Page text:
When we name Tuscany, those immense meadows come to mind, with lavender, green and yellow colours, vineyards and small villages where you can lose yourself, in short, a place to disconnect. Would you like to visit the Tuscany?

But Tuscany is much more than that. This region of Italy, one of the 20 that conform this republic, is located in the center of Italy and its capital is Florence, in it we will be able to enjoy the art, the history, the gastronomy and its peculiar geography from the beginning to the end of the trip.

For this reason, and because there is so much to see, we propose a tour of 12 places that we can not fail to see if we travel to Tuscany. A walk that will take us from Florence to the Island of Elba, passing through Pisa, Siena or San Gimignano.

How to get to Tuscany?

Tuscany’s privileged location means that we can reach our destination by road, plane, train or boat. Obviously, the easiest thing is to fly by plane and rent a car because, if we really want to get lost in Tuscany and explore its corners, the car will be our best ally.

By plane we will land in the Amerigo Vespucci of Florence or in the Galileo Galilei of Pisa. There are many airlines that have direct flights here and from many places in our geography, in addition Madrid and Barcelona, Bilbao, Malaga or Seville also offer this possibility.

By car we will take from Madrid, for example, about 22 hours taking turns, so this idea is almost discarded if we do not have many days to take advantage of the visit to Tuscany, not in vain are more than 1,600 kilometers from the capital and just over 1,000 from Barcelona.

What we recommend

What is highly recommended is to rent a car at the airport, or bring it already rented from Spain, and take one of the three motorways (A-1 Milan-Napoli; A-11 Florence-Mar; and A-12 Genoa-Livorno) that will take us along the route we have planned.

If we choose the train or the bus, we have to know that there is no possibility to travel directly from Spain. What we can do is inform ourselves here of the different trains and buses that will take us to the places we choose on our route.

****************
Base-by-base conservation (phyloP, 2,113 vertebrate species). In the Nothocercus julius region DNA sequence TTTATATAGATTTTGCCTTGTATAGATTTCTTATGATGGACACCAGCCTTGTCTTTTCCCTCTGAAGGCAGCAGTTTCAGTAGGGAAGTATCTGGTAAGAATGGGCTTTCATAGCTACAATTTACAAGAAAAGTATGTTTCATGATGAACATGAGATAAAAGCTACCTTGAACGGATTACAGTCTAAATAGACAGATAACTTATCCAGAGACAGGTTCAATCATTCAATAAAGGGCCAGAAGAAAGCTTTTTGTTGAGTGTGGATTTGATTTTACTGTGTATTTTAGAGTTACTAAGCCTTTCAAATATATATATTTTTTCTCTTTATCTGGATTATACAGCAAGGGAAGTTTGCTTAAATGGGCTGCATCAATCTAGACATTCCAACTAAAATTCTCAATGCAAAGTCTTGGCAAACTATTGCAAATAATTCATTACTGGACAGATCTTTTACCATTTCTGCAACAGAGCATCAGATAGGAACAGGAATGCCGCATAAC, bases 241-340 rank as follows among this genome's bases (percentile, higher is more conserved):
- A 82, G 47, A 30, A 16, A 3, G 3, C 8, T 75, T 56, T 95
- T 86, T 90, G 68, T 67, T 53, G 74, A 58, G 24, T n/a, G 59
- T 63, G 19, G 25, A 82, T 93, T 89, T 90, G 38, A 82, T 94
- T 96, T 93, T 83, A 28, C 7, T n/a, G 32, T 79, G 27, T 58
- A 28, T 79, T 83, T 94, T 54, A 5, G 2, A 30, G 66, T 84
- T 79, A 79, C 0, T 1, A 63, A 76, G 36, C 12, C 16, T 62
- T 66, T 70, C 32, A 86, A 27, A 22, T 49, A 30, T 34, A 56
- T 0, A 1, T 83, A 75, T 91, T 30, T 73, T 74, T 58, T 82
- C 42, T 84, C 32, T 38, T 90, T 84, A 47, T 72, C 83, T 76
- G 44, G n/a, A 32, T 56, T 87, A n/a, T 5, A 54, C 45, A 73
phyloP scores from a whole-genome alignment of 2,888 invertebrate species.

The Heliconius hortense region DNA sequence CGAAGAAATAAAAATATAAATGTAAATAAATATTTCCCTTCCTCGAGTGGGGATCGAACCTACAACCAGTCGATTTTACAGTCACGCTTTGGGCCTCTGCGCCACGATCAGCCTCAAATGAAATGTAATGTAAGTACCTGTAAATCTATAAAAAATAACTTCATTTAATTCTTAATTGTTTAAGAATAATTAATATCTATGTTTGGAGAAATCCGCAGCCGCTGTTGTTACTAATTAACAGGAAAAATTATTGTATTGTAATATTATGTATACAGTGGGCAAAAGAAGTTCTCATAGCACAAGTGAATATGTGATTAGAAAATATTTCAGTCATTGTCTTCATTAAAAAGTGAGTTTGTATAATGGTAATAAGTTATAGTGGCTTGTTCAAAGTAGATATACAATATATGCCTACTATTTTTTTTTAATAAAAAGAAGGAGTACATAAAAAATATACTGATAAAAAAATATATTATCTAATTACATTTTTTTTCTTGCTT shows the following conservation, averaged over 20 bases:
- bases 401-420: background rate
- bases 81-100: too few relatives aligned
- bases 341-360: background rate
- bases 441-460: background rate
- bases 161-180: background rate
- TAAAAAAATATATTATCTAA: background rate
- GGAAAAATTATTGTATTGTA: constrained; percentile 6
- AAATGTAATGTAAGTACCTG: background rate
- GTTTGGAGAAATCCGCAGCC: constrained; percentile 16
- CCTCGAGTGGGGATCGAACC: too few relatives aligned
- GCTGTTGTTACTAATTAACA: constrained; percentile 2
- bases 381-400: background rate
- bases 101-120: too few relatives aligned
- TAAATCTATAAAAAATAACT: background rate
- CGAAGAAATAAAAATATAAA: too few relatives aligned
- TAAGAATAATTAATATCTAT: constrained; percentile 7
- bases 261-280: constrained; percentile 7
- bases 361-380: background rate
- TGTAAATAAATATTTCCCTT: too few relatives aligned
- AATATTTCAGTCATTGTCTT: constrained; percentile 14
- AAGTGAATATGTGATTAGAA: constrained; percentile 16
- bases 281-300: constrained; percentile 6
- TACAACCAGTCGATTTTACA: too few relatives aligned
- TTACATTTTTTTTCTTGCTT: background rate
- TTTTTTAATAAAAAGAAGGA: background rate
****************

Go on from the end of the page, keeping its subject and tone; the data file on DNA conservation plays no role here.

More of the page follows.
The last options are to arrive by sea, by ferry to the port of Livorno which connects with some of the most important Spanish ports such as Barcelona or Valencia, or by cruise, whose departures are from Barcelona, Valencia and Malaga. Here is a link to find the ferry or cruise that best suits your planning.

The 10 must-see places on the Tuscany Route

  1. Florence

This open-air museum is the capital of Tuscany. Florence is a city that envelops you from the minute one, you breathe history, art, mystery… in each of its corners.

It is essential to visit the Piazza del Duomo, where the Florentine Cathedral, the Giotto Bell Tower and the San Giovanni Battistero give us the first of the photographs of our trip. Another visit is to Piazza della Signoria where the Palazzo Vecchio and the museum of the Logia dei Lanzi await us.

Ponte Vecchio

Of course, we will not miss the Ponte Vecchio, the oldest standing bridge in Europe, which is crossed by the river Arno. There we will take the opportunity to leave a lock as a symbol of eternal love.

The Santa Croce, the church of Santa Maria Novella, the Piazza of Michelangelo, the Chapels of the Medici built by Brunelleschi, or the gardens of Boboli, behind the Palazzo Pitti are other places not to be missed. In this garden we can rest and admire marble sculptures, an Egyptian obelisk or the fountain of Neptune.  It can be visited from Monday to Sunday from 8:15 to 16:30 from February to November, from 8:15 to 19:30 in June, July and August, in March from 8:15 to 17:30 and in April, May and September until 18:30. It closes on the first and last Monday of each month and the entrance for adults costs 7 euros, for young people between 18 and 25 years 3.50 euros and those under 17 years free access.

In the Museo dell’Opera del Duomo, which was originally a workshop for the artists of the time, you will find works by Brunelleschi, Donatello (Maria Magdalena) or Michelangelo (La Piedad de Bandini), who made here his famous ‘David’ which, however, is exhibited in the Gallery of the Academy, another place of obligatory visit.

To make sure you don’t miss a thing, here’s a detailed map of the most emblematic places in wonderful Florence.

  1. Pisa

It is inevitable that when we name Pisa, the first thing that comes to mind is its famous leaning tower. Obviously, it will be the first thing we see but this city has a lot more to offer.